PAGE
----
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RedLAC Capacity Building

The RedLAC Capacity Building Project has the objective of strengthening EFs to develop innovative financial mechanisms for biodiversity conservation and to reduce their dependence on donations. It also aims at supporting the establishment of new EFs, by systematizing and sharing good practices.

This project  is based on ten workshops for EFs' staff and a call for proposals for innovative financial mechanisms pilot-projects. Here you will find...

Start Up

Building a new Environmental Fund is a daunting task – but one hopefully made easier by building on the experience of the Funds that have already made the leap successfully. An oft referenced work by the Global Environment Facility from 1998 cites “essential factors” for effective start-up including:

1) The biodiversity conservation issues to be addressed require a financial commitment of at least 10-15 years;
2) There is active government support for creating a public...

Legal and Governance

Environmental Funds are established as legally independent entities governed by a Board of Directors through Articles of Incorporation or Charters approved by government authorities.

The legal framework varies by country, but to be effective Trust Funds must receive tax exemptions so that invested funds can grow and be expended on in-country conservation activities. In some cases, Environmental Funds such as the...

Planning

All Environmental Funds go through various types of planning exercises ranging from large-scale visioning to strategic planning, and then to business plans, annual work plans and ultimately to yearly budget projections. 

Visioning: while visioning usually occurs in the Start Up...

Fundraising

Environmental Funds raise money in the form of endowment funds, sinking funds, revolving funds, and the ongoing operational funds needed to effectively advance their mission. To determine the needed level of financing, a number of Funds have done financial needs assessments (particularly of protected area systems as part of their Planning efforts), while others, particularly in the...

Finance and Administration

The ability to manage expenses and administrative processes with accountability, efficiency and transparency, is essential for the reputation and long-term sustainability and growth of Environmental Funds. While this sounds straight-forward, Environmental Funds face complicated issues of currency conversion and tracking, indirect cost rate calculations, and procurement restrictions from donors that often require high levels of financial sophistication.

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Investment Management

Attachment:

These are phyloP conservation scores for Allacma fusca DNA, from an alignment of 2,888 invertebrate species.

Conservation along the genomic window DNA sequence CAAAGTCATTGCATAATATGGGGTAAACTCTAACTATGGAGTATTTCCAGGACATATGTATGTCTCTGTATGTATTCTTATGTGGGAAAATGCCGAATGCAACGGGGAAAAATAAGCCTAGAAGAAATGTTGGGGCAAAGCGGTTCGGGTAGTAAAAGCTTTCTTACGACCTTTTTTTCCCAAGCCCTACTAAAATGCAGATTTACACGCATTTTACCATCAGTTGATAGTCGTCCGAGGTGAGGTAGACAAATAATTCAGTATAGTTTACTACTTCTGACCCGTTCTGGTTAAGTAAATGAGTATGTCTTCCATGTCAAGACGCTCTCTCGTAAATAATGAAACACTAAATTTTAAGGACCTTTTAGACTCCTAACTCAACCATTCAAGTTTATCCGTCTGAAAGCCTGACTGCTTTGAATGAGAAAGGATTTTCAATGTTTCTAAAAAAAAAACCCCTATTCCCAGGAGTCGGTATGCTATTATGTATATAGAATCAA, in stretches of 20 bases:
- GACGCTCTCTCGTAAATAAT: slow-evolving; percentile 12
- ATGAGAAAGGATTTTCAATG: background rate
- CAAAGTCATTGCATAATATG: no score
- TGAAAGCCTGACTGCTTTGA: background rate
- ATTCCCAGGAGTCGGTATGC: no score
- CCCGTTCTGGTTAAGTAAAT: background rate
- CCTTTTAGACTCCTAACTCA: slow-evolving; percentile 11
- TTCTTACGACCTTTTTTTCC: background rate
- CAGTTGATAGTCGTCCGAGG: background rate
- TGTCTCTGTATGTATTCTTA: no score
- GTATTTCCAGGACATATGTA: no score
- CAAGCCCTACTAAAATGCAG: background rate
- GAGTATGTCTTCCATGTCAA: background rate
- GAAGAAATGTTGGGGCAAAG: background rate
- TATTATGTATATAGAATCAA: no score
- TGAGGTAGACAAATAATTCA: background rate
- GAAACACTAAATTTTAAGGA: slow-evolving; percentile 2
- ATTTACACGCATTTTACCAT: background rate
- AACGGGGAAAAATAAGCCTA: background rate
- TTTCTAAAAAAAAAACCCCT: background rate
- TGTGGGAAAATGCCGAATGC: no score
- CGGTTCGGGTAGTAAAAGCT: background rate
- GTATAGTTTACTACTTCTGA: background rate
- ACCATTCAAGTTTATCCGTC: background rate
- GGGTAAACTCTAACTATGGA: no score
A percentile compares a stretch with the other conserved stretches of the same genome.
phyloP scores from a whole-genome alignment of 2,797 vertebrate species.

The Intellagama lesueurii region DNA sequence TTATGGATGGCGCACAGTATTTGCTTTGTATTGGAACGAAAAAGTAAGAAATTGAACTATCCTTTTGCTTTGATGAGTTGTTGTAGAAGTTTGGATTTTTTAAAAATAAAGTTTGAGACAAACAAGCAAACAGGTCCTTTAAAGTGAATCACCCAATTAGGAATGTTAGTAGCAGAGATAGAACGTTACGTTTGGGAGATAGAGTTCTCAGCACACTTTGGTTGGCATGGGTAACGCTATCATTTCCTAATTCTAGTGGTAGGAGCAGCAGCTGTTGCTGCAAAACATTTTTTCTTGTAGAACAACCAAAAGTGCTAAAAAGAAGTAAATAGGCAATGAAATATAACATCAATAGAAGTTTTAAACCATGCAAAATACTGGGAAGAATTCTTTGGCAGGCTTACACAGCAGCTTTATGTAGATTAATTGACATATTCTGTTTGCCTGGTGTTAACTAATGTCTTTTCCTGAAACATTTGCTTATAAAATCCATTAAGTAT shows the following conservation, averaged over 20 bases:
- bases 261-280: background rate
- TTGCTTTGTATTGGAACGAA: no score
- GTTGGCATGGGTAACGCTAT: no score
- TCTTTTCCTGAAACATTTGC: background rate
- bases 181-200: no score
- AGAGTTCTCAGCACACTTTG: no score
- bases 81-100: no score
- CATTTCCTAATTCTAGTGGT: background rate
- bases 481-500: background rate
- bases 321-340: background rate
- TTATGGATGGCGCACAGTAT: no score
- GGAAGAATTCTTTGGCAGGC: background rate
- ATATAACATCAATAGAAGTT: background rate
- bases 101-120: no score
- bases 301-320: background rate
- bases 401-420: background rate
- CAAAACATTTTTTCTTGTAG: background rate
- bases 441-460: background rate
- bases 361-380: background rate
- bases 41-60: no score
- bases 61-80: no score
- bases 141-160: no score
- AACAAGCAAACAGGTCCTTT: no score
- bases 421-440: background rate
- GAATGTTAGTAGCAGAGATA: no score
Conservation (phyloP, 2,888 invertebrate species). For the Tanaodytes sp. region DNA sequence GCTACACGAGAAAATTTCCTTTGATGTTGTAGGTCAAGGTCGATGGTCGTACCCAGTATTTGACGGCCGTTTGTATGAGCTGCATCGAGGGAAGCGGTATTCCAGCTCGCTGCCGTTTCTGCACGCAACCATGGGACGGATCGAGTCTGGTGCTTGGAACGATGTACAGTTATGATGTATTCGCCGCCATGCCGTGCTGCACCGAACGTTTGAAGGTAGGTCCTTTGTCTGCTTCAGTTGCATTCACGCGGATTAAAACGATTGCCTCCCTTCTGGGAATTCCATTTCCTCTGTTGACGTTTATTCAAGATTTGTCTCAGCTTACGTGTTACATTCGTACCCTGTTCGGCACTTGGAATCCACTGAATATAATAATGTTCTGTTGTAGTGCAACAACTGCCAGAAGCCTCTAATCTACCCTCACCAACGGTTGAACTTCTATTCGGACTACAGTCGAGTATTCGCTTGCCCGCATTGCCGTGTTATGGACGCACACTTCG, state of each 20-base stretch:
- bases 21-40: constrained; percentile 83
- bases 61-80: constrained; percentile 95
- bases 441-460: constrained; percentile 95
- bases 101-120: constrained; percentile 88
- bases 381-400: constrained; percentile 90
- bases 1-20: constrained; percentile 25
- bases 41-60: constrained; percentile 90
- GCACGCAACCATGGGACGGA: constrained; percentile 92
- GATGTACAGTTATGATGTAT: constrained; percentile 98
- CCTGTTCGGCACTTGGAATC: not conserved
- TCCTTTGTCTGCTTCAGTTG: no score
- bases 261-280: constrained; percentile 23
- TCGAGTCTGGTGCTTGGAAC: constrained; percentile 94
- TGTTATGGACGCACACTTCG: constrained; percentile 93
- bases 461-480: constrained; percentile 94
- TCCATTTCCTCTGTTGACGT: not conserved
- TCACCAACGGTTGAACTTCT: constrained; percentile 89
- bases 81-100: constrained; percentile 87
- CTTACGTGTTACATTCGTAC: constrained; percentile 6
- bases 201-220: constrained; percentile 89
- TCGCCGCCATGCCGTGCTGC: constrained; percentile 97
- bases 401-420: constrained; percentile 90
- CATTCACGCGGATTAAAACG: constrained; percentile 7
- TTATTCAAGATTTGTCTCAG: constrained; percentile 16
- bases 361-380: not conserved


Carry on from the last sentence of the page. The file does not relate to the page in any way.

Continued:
Environmental Funds must invest wisely to grow their endowments – and ensure their ability to deliver critical ongoing annual funding to in-country conservation programs. Over the past few years there has been a plethora of new research on fund management, use of investors, and average returns. The yearly Conservation Trust Fund Investment Surveys provide an opportunity for Environmental Funds to share information and learn from both good and bad market experiences. The 2009 Survey (based on...

Grant Making

Environmental Funds have a dual nature – they must secure funding but also effectively distribute it in support of their mission. Most provide reliable annual funding streams to cover the recurrent costs of managing protected areas and other biodiversity conservation programs. Many funding programs, like the Amazon Region Protected Area Program (ARPA), support government investments in equipment, infrastructure maintenance, travel and supplies. Other grant programs are designed to support...

Communications

Communicating the value of Environmental Funds is a critical component of establishing the legitimacy of the Fund to donors, government agencies, local communities, and the media. Why does the Environmental Fund exist? Why does it deserve support? What impact does it have?

Communication Plans: many Environmental Funds were eager to share their communications materials in this Tool Kit....

Monitoring and Evaluation

Monitoring: Environmental Funds have many different methods for monitoring their ongoing projects and working with grantees to ensure good tracking of expenses, activities, and outcomes. Most keep a spreadsheet of current projects and update it with regular field visits and grantee reports. The spreadsheet data is then used to complete more formal annual progress reports, scorecard checks, or develop full...